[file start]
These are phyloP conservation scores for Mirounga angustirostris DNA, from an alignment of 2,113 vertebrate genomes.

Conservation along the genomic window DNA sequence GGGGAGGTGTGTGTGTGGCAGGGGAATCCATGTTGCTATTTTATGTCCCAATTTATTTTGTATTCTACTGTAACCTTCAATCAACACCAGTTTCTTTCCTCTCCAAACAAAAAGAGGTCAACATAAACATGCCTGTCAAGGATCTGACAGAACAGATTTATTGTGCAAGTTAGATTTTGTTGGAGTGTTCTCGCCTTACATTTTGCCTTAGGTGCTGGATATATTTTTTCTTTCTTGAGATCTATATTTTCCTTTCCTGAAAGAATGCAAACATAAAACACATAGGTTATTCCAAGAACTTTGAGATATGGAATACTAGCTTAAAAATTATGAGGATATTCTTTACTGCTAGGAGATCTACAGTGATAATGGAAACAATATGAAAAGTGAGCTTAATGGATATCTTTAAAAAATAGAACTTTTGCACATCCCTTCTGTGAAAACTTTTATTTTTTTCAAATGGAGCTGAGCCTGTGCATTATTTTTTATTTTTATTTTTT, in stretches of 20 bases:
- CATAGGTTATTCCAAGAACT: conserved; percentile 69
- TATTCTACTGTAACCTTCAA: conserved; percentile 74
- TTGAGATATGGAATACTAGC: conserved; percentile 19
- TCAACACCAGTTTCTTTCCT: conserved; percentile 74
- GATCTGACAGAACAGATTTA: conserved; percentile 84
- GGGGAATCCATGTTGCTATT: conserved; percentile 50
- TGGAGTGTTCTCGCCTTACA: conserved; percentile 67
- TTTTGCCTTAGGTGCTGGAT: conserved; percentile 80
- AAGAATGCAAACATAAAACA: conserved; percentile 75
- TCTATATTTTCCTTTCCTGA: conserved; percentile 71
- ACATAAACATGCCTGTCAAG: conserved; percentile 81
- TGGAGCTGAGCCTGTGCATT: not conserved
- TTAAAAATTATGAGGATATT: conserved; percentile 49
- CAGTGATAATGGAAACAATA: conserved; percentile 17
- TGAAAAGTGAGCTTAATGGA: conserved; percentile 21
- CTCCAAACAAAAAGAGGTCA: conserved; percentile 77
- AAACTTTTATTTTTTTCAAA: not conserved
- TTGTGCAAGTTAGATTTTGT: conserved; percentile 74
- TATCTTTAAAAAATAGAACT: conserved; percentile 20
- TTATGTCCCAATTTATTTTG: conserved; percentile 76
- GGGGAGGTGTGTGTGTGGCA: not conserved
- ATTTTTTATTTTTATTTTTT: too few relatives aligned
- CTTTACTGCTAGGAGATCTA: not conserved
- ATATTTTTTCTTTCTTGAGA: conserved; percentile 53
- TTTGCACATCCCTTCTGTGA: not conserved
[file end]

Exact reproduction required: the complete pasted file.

These are phyloP conservation scores for Mirounga angustirostris DNA, from an alignment of 2,113 vertebrate genomes.

Conservation along the genomic window DNA sequence GGGGAGGTGTGTGTGTGGCAGGGGAATCCATGTTGCTATTTTATGTCCCAATTTATTTTGTATTCTACTGTAACCTTCAATCAACACCAGTTTCTTTCCTCTCCAAACAAAAAGAGGTCAACATAAACATGCCTGTCAAGGATCTGACAGAACAGATTTATTGTGCAAGTTAGATTTTGTTGGAGTGTTCTCGCCTTACATTTTGCCTTAGGTGCTGGATATATTTTTTCTTTCTTGAGATCTATATTTTCCTTTCCTGAAAGAATGCAAACATAAAACACATAGGTTATTCCAAGAACTTTGAGATATGGAATACTAGCTTAAAAATTATGAGGATATTCTTTACTGCTAGGAGATCTACAGTGATAATGGAAACAATATGAAAAGTGAGCTTAATGGATATCTTTAAAAAATAGAACTTTTGCACATCCCTTCTGTGAAAACTTTTATTTTTTTCAAATGGAGCTGAGCCTGTGCATTATTTTTTATTTTTATTTTTT, in stretches of 20 bases:
- CATAGGTTATTCCAAGAACT: conserved; percentile 69
- TATTCTACTGTAACCTTCAA: conserved; percentile 74
- TTGAGATATGGAATACTAGC: conserved; percentile 19
- TCAACACCAGTTTCTTTCCT: conserved; percentile 74
- GATCTGACAGAACAGATTTA: conserved; percentile 84
- GGGGAATCCATGTTGCTATT: conserved; percentile 50
- TGGAGTGTTCTCGCCTTACA: conserved; percentile 67
- TTTTGCCTTAGGTGCTGGAT: conserved; percentile 80
- AAGAATGCAAACATAAAACA: conserved; percentile 75
- TCTATATTTTCCTTTCCTGA: conserved; percentile 71
- ACATAAACATGCCTGTCAAG: conserved; percentile 81
- TGGAGCTGAGCCTGTGCATT: not conserved
- TTAAAAATTATGAGGATATT: conserved; percentile 49
- CAGTGATAATGGAAACAATA: conserved; percentile 17
- TGAAAAGTGAGCTTAATGGA: conserved; percentile 21
- CTCCAAACAAAAAGAGGTCA: conserved; percentile 77
- AAACTTTTATTTTTTTCAAA: not conserved
- TTGTGCAAGTTAGATTTTGT: conserved; percentile 74
- TATCTTTAAAAAATAGAACT: conserved; percentile 20
- TTATGTCCCAATTTATTTTG: conserved; percentile 76
- GGGGAGGTGTGTGTGTGGCA: not conserved
- ATTTTTTATTTTTATTTTTT: too few relatives aligned
- CTTTACTGCTAGGAGATCTA: not conserved
- ATATTTTTTCTTTCTTGAGA: conserved; percentile 53
- TTTGCACATCCCTTCTGTGA: not conserved